# Inductance depends on the number of turns in a solenoid. Is this the case with reluctance as well?

The total flux ($$\\Phi\$$) through an solenoidal inductor of length $$\l\$$ and $$\N\$$ turns is proportional to the current through the inductor and the inductance $$\L\$$ of the inductor according to

$$\Phi =L \cdot I$$ $$\Rightarrow \Phi =\frac{\pi r^2\mu_0 N^2 }{l}\cdot I \tag{1}$$

Clearly, in this case, if we double the amount of turns (whilst holding the length and current constant) we increase the total flux by a factor of 4. This is because the inductance of a solenoid depends quadratically on $$\N\$$.

Now I have just learnt about the concept of reluctance (denoted $$\R\$$) and magnetomotive force (denoted $$\m.m.f\$$) where $$\m.m.f\$$ is defined to be $$\m.m.f \equiv N\cdot I\$$. These two quantities are related to each other by the total flux via the formula

$$m.m.f = R\cdot \Phi \tag{2}$$

Now applying the above formula (eq 2) to the case of the solenoidal inductor, if we hold the current constant but double the number of turns (N) of the inductor, the $$\m.m.f\$$ only doubles (since $$\m.m.f \equiv N\cdot I\$$). According to equation (1), the total flux must quadruple since $$\\Phi \propto N^2\$$. Thus in order for equation (2) to remain valid, the reluctance must necessarily half. That is, in order for equations 1 and 2 to be simultaneously valid, the reluctance must be inversely proportional to the number of turns so that $$\R\propto \frac{1}{N}\$$. However, everywhere I look, I find that reluctance is always given by equations that are independent of $$\N\$$. For instance, wikipedia states that $$\R=\frac{l}{\mu A}\$$.

How can this be? How can equations 1 and 2 be simultaneously true whilst reluctance is independent of $$\N\$$?

The problem is your first formula $$\\phi=L.I\$$, it's wrong (according to wikipedia). That causes your equation 1 to be wrong. The correct version would be: $$L=\frac{N.\phi}{I}$$ Then, the correct equation 1 would be : $$\phi=\frac{\pi r^2.\mu_0.N}{l}I$$ That results in: $$\phi=\frac{L.I}{N}$$ Then... if you use your equation 2 to make $$\\phi=\frac{m.m.f}{\Re}\$$ and equates the flux term to that of your equation 1 and since $$\m.m.f=N.I\$$: $$\frac{N.I}{\Re}=\frac{\pi r^2.\mu_0.N}{l}I$$ You can replace the $$\\Re\$$ for the wikipedia's formula for reluctance and you will find the equality.

There are two places to measure flux: in the circuit (at the winding terminals), and in the fields (integrated over some given cross-section; usually a magnetic core).

If you like, the fields flux has units of flux-per-turn, so that on multiplying it by number of turns, you get the circuit flux. (This follows with some other changes, like $$\\mu_0\$$ having units of H/(m.t), or other equivalent options.)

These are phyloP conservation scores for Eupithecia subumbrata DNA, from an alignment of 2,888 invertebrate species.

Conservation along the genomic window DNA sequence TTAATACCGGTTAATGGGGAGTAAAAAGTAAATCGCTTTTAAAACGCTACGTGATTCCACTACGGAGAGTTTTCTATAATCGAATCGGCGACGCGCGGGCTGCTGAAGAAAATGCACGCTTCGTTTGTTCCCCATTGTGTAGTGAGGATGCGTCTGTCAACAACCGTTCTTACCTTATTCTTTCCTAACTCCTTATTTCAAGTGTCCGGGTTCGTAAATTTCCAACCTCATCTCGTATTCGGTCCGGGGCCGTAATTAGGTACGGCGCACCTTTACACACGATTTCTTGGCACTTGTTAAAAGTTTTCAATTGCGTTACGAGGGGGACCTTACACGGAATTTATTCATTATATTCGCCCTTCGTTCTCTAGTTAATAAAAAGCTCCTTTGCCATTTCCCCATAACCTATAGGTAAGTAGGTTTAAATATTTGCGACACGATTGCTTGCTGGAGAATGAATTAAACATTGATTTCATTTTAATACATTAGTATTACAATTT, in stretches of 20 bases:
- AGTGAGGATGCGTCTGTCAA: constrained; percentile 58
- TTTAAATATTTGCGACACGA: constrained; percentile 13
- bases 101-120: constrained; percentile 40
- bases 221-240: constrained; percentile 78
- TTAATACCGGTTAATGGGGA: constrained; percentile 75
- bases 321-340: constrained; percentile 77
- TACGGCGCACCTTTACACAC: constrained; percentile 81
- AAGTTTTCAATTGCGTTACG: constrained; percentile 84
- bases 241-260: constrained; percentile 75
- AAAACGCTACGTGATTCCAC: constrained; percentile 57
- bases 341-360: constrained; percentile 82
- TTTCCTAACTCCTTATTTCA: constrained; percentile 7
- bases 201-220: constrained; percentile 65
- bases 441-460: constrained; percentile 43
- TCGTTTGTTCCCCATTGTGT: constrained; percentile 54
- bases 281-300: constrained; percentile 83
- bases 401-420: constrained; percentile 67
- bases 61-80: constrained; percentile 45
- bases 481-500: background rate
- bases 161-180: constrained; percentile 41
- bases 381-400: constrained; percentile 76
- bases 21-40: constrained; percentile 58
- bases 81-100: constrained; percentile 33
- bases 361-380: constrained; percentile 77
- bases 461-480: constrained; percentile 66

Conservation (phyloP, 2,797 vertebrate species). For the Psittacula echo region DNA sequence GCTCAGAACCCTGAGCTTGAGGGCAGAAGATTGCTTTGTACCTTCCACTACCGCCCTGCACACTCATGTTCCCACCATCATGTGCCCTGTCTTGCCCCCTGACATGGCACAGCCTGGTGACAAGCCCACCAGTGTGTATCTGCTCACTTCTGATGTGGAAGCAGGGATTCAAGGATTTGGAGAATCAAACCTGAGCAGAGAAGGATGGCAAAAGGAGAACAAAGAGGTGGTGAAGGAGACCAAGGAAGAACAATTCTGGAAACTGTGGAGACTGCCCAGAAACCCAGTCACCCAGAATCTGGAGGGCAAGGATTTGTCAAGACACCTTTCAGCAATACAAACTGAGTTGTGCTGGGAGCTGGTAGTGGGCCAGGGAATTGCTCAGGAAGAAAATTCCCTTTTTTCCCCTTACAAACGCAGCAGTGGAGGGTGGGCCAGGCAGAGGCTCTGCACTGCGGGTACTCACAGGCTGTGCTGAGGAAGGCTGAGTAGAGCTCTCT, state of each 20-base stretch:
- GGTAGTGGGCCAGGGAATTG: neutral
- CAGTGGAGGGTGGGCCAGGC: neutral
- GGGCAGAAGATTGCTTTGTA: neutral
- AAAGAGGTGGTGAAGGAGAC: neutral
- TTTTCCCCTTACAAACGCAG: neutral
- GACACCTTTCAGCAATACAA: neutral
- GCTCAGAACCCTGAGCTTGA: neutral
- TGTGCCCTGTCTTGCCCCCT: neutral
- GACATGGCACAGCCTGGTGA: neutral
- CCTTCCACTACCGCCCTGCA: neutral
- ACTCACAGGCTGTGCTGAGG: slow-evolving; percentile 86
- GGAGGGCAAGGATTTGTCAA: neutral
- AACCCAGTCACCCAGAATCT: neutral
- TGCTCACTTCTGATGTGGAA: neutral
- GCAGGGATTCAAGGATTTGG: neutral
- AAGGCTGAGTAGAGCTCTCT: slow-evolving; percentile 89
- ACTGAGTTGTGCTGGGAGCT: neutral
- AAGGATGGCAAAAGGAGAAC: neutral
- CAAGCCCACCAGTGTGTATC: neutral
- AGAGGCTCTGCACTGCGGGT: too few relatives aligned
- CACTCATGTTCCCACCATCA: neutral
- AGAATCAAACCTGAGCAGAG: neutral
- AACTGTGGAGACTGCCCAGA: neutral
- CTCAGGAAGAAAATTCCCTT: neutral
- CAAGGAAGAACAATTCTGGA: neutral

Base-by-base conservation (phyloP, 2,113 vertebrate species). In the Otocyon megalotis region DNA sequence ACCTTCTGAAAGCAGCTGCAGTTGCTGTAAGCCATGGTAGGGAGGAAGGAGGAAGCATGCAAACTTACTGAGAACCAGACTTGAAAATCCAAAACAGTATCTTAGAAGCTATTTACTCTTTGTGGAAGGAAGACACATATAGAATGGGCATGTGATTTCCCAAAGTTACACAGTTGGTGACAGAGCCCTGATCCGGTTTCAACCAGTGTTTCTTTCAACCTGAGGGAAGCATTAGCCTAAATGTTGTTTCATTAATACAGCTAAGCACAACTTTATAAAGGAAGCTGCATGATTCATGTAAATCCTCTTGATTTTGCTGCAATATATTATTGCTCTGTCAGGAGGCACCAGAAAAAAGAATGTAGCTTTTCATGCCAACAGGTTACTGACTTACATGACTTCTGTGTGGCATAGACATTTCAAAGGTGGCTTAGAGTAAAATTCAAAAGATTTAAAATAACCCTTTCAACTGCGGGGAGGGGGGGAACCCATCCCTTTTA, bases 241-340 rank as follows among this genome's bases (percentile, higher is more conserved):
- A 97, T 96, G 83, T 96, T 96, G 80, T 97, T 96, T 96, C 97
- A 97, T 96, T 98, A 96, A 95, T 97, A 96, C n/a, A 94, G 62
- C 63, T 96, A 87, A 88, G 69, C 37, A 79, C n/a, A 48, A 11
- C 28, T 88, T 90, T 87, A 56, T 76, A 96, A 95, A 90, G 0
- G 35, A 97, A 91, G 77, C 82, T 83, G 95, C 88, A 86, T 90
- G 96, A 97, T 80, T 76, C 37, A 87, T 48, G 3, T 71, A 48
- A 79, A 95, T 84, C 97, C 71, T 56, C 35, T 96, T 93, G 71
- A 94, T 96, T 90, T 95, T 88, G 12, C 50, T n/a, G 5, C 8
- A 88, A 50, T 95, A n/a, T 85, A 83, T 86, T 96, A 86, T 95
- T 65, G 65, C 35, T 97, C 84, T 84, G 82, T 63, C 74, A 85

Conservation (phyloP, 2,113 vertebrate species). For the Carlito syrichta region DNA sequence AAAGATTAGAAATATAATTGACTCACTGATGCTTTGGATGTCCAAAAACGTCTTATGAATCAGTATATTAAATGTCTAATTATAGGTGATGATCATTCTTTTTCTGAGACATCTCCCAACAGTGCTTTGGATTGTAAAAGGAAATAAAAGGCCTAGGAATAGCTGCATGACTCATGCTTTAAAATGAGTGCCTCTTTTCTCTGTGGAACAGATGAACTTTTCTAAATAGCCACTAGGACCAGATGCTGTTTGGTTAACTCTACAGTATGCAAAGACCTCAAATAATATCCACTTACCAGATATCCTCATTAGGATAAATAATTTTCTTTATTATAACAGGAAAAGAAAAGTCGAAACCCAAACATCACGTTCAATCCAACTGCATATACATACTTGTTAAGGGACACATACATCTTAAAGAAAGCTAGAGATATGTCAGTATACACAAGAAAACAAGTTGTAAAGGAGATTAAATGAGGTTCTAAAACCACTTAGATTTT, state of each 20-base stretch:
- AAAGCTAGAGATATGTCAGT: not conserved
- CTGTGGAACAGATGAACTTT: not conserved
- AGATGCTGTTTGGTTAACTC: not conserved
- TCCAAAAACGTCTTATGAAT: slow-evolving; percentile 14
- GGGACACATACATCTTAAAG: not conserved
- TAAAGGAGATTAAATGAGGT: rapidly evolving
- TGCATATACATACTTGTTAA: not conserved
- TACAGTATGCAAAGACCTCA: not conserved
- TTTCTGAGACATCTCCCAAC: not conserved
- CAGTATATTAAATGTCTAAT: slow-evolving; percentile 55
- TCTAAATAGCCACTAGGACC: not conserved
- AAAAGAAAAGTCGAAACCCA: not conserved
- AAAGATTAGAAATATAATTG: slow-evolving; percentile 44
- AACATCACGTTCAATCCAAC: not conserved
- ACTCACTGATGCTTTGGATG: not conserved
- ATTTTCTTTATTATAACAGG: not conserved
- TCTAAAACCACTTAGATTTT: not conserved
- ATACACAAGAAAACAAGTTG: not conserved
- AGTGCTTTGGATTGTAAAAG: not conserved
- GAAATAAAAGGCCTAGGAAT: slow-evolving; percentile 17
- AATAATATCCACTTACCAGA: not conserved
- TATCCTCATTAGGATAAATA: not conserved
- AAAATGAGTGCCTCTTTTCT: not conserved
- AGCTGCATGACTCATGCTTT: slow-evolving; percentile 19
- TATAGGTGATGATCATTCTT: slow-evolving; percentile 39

Magnetic path terms (MMF, R, etc.) are all in terms of fields -- hence the confusion.

• Thanks for the comment. Okay so am I correct in saying that we are actually dealing with two different fluxs in each equation? For $\Phi =L I$, the $\Phi$ in this case is the total flux penetrating a surface/soap film covering the whole circuit. For clarity we could write $\Phi_{tot} =L I$. For the equation $m.m.f = R \Phi$ however, the flux here is actually not the total flux but rather the flux that penetrates a surface covering only one single turn. That is, it is the flux per turn. For clarity we could $m.m.f = R \Phi_{perTurn}$ So that $\Phi_{tot}=N \Phi_{perTurn}$ ? May 25 at 7:45
• @SalahTheGoat Circuit flux is more abstract: 0-dimensional, measured at nodes in the circuit. Well, maybe that's not even too helpful of a description, since the purpose of magnetic circuit analysis is to reduce a 3D fields problem to a circuit representation as well. But the flux in that case is directly assumed from the 3D fields, while circuit flux is still the sum over turns. For the simple case of one core, fully enclosed by one winding, certainly, $\Phi_{circuit} = N \Phi_{core}$. May 25 at 18:58
• The interesting stuff happens when more complicated networks of cores, flux paths and windings are assembled. In that case, you need to add up each case: how many turns, around each core, with what fluxes. But for each individual winding on a given piece of core, yeah, this. Luiz Oliveira's answer also explains the error succinctly: using the "fields" flux only, which is probably less confusing. May 25 at 19:03

Reluctance/Permeance is a property of the magnetic circuit. The magnetic circuit is the circuit taken by the magnetic field loop, i.e. through the magnetic core and possible air gaps.

For a given coil orientation (that defines where the magnetic field loop actually is), the number of turns don't matter, because they don't change the magnetic circuit.

However, reluctance does depend on things like core material, core diameter or coil diameter as this changes where the magnetic circuit is.